A Jolly Roger & Matthews Beach Addendum: A Letter from Fred Rowe

Hello Paul.

I enjoyed your article on the Jolly Roger restaurant and remember it well.   I read your column every weekend on your web site.  In fact I prefer it over the much shorter version in the Times.  The Item that really caught my attention was the one about the Boeing Flying Boat.

I came to Seattle in January of 1938 at the age of 6 weeks old.  My father had been transferred here by the J.C.Penny C..  He was the head of the advertising and display department of the downtown Penny’s store.  In early 1940 we moved into a new house in the NE part of Seattle, just North of the city limits, on 48 Ave NE just off NE 97th.  It was just 3 blocks north of “old man” Mathews lake front home (which was later to become the start of Mathews Beach Park).  I lived all of my life until 2005 in Seattle and found it a wonderful place to grow up and live.  I now live in Snohomish.

My folks told stories about the Jolly Roger and of the Boeing Flying boats taking off from Lake Washington.   At the South end of what is now Mathews Beach Park was the staging area for the Boeing Flying boats.  It contained work sheds, a reception facility, parking lot, and a very substantial dock running out into the lake past the shoreline sand bar.  The dock was so substantial  that trucks could be driven out to the plane tied up there.   The reception facility had a fireplace, a full kitchen and large open spaces.  I don’t know who actually owned the property but after the war it was turned into a water ski club with lots of activities, Bar-B Q’s, beer drinking, and parties on the weekends.  We had neighbors that would take us kids down there to water ski and watch the boats.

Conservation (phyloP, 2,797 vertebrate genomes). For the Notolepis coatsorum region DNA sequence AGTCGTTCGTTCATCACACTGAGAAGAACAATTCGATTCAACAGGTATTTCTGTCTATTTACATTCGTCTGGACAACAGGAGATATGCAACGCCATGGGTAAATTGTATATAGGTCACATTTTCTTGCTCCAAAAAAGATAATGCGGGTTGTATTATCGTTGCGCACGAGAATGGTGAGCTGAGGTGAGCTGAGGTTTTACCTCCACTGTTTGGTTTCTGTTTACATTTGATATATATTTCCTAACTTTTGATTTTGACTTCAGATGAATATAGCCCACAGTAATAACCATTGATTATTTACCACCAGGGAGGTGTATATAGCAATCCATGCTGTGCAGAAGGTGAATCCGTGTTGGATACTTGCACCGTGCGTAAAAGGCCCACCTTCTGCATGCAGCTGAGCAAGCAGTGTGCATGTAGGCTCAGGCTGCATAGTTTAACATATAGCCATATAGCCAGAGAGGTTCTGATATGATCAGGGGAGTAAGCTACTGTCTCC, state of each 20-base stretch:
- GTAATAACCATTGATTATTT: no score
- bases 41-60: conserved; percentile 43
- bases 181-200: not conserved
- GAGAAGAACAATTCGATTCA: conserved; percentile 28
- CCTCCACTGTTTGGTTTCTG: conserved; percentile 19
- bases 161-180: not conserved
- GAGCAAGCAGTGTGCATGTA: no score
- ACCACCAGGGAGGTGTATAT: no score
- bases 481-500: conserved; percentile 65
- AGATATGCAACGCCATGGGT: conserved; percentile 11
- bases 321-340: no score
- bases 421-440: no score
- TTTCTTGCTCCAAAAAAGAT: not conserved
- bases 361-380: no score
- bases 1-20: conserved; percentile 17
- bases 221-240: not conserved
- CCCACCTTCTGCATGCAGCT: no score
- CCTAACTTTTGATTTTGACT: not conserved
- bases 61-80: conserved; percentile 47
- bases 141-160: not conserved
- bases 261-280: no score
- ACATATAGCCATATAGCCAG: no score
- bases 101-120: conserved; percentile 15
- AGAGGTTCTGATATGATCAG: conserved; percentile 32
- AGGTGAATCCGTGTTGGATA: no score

During the fifties it was turned into community supported swimming and social club.  There were no public beaches for swimming and lots of new post war homes in this area at that time.  Teenage dances, potlucks, and adult square dancing were the mainstay activates.  The area around the facility at that time was mainly small family homes and “old Man” Mathews farm, barn, out buildings, and home.  Diagonally across from the entrance to the social club was the home of the Edson’s ( not sure of the spelling).  Oren Edson and his brother spent much of their time at the water ski and social club and would later put there boating interest to work.  They became the founders of the Bayliner boat company.  They honed their entrepreneurial skills by buying mail order fireworks and then retailing them to the neighborhood kids at highly inflated prices.  They were the only game in the neighborhood.

This entire neighborhood would eventually be bought up piece by piece, by the city of Seattle, to become what is now Mathews Beach and its parking lots.

I hope I haven’t bored you with my remembrances.  Cheers Fred Rowe

Cheers in Return Fred.  I read – and published – the whole thing with kind regards.

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